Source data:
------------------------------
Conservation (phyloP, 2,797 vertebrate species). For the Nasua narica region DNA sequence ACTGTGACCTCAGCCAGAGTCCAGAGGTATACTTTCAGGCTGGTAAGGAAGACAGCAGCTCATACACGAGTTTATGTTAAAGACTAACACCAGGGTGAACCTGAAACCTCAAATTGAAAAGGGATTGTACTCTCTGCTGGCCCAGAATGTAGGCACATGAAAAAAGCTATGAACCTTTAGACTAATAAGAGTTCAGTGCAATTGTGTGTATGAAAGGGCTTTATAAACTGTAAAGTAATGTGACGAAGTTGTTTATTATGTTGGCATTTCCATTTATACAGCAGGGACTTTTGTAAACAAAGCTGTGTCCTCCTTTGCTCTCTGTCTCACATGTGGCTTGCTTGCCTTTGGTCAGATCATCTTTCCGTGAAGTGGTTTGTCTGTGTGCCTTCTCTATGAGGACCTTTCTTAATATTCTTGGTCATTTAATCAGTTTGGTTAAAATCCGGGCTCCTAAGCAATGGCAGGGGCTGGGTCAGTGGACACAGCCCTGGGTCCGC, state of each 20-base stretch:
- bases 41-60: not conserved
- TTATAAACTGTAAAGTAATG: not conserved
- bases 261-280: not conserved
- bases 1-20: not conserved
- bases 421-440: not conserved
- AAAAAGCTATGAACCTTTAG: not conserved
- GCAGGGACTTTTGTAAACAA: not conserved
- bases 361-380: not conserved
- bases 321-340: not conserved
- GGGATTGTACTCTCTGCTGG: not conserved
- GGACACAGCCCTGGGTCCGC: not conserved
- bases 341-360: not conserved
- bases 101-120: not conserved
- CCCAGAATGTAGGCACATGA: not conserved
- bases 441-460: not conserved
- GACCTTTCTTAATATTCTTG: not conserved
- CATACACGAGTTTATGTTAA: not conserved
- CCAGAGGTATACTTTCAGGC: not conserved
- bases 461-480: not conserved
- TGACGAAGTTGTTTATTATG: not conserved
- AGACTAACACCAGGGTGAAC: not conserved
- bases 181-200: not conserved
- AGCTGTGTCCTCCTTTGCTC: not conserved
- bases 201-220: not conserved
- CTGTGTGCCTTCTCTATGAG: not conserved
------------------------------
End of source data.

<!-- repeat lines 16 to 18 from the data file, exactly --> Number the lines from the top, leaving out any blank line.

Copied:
- bases 441-460: not conserved
- GACCTTTCTTAATATTCTTG: not conserved
- CATACACGAGTTTATGTTAA: not conserved